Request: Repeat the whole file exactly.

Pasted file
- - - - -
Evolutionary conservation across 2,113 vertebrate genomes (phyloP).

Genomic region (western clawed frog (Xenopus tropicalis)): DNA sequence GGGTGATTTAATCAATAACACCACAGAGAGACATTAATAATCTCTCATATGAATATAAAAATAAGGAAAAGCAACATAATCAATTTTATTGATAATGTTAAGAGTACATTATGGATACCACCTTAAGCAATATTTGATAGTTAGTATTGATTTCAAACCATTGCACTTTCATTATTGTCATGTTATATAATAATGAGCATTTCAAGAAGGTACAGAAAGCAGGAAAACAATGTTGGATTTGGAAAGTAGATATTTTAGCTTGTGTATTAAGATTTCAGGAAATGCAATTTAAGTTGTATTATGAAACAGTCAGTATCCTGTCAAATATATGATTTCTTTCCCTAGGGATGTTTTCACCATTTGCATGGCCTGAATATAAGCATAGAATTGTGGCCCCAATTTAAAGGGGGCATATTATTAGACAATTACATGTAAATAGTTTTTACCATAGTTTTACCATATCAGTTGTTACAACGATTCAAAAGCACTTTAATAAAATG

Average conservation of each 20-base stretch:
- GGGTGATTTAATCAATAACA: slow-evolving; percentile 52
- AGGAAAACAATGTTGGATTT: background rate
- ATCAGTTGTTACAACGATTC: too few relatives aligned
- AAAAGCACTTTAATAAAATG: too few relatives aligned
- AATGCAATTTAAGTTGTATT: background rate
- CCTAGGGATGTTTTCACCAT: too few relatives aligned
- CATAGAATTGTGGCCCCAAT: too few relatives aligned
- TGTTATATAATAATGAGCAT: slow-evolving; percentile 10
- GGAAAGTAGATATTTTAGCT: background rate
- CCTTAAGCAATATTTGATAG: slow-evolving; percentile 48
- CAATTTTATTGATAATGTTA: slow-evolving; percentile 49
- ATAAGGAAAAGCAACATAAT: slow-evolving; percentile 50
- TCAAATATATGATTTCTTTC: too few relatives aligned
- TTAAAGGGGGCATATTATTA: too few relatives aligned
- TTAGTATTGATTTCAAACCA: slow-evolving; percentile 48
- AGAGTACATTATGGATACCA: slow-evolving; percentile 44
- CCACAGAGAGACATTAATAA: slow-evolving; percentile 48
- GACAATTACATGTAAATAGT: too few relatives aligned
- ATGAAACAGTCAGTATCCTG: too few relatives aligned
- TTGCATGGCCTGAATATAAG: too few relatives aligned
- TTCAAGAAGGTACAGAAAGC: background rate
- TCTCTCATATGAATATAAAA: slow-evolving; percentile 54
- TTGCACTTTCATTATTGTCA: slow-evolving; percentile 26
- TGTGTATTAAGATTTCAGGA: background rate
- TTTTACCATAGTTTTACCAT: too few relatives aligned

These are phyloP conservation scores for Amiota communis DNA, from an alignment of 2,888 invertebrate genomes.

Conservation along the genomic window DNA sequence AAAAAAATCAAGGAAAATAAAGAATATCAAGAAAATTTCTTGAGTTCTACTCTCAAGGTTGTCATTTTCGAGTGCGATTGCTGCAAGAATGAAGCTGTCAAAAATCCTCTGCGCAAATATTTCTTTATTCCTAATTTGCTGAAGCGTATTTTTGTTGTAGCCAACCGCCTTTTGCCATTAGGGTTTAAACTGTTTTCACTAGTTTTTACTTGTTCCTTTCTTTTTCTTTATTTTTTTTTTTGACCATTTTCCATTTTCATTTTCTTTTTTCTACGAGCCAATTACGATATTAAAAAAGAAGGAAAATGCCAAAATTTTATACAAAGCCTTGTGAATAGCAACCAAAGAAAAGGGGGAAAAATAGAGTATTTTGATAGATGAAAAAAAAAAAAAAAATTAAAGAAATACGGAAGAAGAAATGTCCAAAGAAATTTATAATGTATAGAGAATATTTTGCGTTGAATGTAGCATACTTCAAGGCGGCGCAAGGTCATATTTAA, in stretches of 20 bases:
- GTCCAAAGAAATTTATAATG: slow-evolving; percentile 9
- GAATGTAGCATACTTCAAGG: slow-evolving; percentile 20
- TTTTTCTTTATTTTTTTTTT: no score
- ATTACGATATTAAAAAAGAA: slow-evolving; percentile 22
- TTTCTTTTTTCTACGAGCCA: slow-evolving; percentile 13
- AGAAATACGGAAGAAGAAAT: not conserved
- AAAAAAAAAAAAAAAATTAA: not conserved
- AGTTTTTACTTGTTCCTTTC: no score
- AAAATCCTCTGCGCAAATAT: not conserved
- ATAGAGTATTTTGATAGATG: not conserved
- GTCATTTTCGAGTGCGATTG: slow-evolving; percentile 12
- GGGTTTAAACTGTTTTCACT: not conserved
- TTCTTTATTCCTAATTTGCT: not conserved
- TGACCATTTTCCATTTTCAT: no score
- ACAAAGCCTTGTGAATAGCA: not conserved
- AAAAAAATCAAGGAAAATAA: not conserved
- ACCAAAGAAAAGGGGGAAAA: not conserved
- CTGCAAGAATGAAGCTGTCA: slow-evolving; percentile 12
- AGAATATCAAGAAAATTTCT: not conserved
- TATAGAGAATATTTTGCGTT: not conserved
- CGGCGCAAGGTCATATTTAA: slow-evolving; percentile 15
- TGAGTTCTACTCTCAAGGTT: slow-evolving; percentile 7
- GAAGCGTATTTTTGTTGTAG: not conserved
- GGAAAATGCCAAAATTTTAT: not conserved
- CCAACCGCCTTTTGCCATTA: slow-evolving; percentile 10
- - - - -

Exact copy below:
Evolutionary conservation across 2,113 vertebrate genomes (phyloP).

Genomic region (western clawed frog (Xenopus tropicalis)): DNA sequence GGGTGATTTAATCAATAACACCACAGAGAGACATTAATAATCTCTCATATGAATATAAAAATAAGGAAAAGCAACATAATCAATTTTATTGATAATGTTAAGAGTACATTATGGATACCACCTTAAGCAATATTTGATAGTTAGTATTGATTTCAAACCATTGCACTTTCATTATTGTCATGTTATATAATAATGAGCATTTCAAGAAGGTACAGAAAGCAGGAAAACAATGTTGGATTTGGAAAGTAGATATTTTAGCTTGTGTATTAAGATTTCAGGAAATGCAATTTAAGTTGTATTATGAAACAGTCAGTATCCTGTCAAATATATGATTTCTTTCCCTAGGGATGTTTTCACCATTTGCATGGCCTGAATATAAGCATAGAATTGTGGCCCCAATTTAAAGGGGGCATATTATTAGACAATTACATGTAAATAGTTTTTACCATAGTTTTACCATATCAGTTGTTACAACGATTCAAAAGCACTTTAATAAAATG

Average conservation of each 20-base stretch:
- GGGTGATTTAATCAATAACA: slow-evolving; percentile 52
- AGGAAAACAATGTTGGATTT: background rate
- ATCAGTTGTTACAACGATTC: too few relatives aligned
- AAAAGCACTTTAATAAAATG: too few relatives aligned
- AATGCAATTTAAGTTGTATT: background rate
- CCTAGGGATGTTTTCACCAT: too few relatives aligned
- CATAGAATTGTGGCCCCAAT: too few relatives aligned
- TGTTATATAATAATGAGCAT: slow-evolving; percentile 10
- GGAAAGTAGATATTTTAGCT: background rate
- CCTTAAGCAATATTTGATAG: slow-evolving; percentile 48
- CAATTTTATTGATAATGTTA: slow-evolving; percentile 49
- ATAAGGAAAAGCAACATAAT: slow-evolving; percentile 50
- TCAAATATATGATTTCTTTC: too few relatives aligned
- TTAAAGGGGGCATATTATTA: too few relatives aligned
- TTAGTATTGATTTCAAACCA: slow-evolving; percentile 48
- AGAGTACATTATGGATACCA: slow-evolving; percentile 44
- CCACAGAGAGACATTAATAA: slow-evolving; percentile 48
- GACAATTACATGTAAATAGT: too few relatives aligned
- ATGAAACAGTCAGTATCCTG: too few relatives aligned
- TTGCATGGCCTGAATATAAG: too few relatives aligned
- TTCAAGAAGGTACAGAAAGC: background rate
- TCTCTCATATGAATATAAAA: slow-evolving; percentile 54
- TTGCACTTTCATTATTGTCA: slow-evolving; percentile 26
- TGTGTATTAAGATTTCAGGA: background rate
- TTTTACCATAGTTTTACCAT: too few relatives aligned

These are phyloP conservation scores for Amiota communis DNA, from an alignment of 2,888 invertebrate genomes.

Conservation along the genomic window DNA sequence AAAAAAATCAAGGAAAATAAAGAATATCAAGAAAATTTCTTGAGTTCTACTCTCAAGGTTGTCATTTTCGAGTGCGATTGCTGCAAGAATGAAGCTGTCAAAAATCCTCTGCGCAAATATTTCTTTATTCCTAATTTGCTGAAGCGTATTTTTGTTGTAGCCAACCGCCTTTTGCCATTAGGGTTTAAACTGTTTTCACTAGTTTTTACTTGTTCCTTTCTTTTTCTTTATTTTTTTTTTTGACCATTTTCCATTTTCATTTTCTTTTTTCTACGAGCCAATTACGATATTAAAAAAGAAGGAAAATGCCAAAATTTTATACAAAGCCTTGTGAATAGCAACCAAAGAAAAGGGGGAAAAATAGAGTATTTTGATAGATGAAAAAAAAAAAAAAAATTAAAGAAATACGGAAGAAGAAATGTCCAAAGAAATTTATAATGTATAGAGAATATTTTGCGTTGAATGTAGCATACTTCAAGGCGGCGCAAGGTCATATTTAA, in stretches of 20 bases:
- GTCCAAAGAAATTTATAATG: slow-evolving; percentile 9
- GAATGTAGCATACTTCAAGG: slow-evolving; percentile 20
- TTTTTCTTTATTTTTTTTTT: no score
- ATTACGATATTAAAAAAGAA: slow-evolving; percentile 22
- TTTCTTTTTTCTACGAGCCA: slow-evolving; percentile 13
- AGAAATACGGAAGAAGAAAT: not conserved
- AAAAAAAAAAAAAAAATTAA: not conserved
- AGTTTTTACTTGTTCCTTTC: no score
- AAAATCCTCTGCGCAAATAT: not conserved
- ATAGAGTATTTTGATAGATG: not conserved
- GTCATTTTCGAGTGCGATTG: slow-evolving; percentile 12
- GGGTTTAAACTGTTTTCACT: not conserved
- TTCTTTATTCCTAATTTGCT: not conserved
- TGACCATTTTCCATTTTCAT: no score
- ACAAAGCCTTGTGAATAGCA: not conserved
- AAAAAAATCAAGGAAAATAA: not conserved
- ACCAAAGAAAAGGGGGAAAA: not conserved
- CTGCAAGAATGAAGCTGTCA: slow-evolving; percentile 12
- AGAATATCAAGAAAATTTCT: not conserved
- TATAGAGAATATTTTGCGTT: not conserved
- CGGCGCAAGGTCATATTTAA: slow-evolving; percentile 15
- TGAGTTCTACTCTCAAGGTT: slow-evolving; percentile 7
- GAAGCGTATTTTTGTTGTAG: not conserved
- GGAAAATGCCAAAATTTTAT: not conserved
- CCAACCGCCTTTTGCCATTA: slow-evolving; percentile 10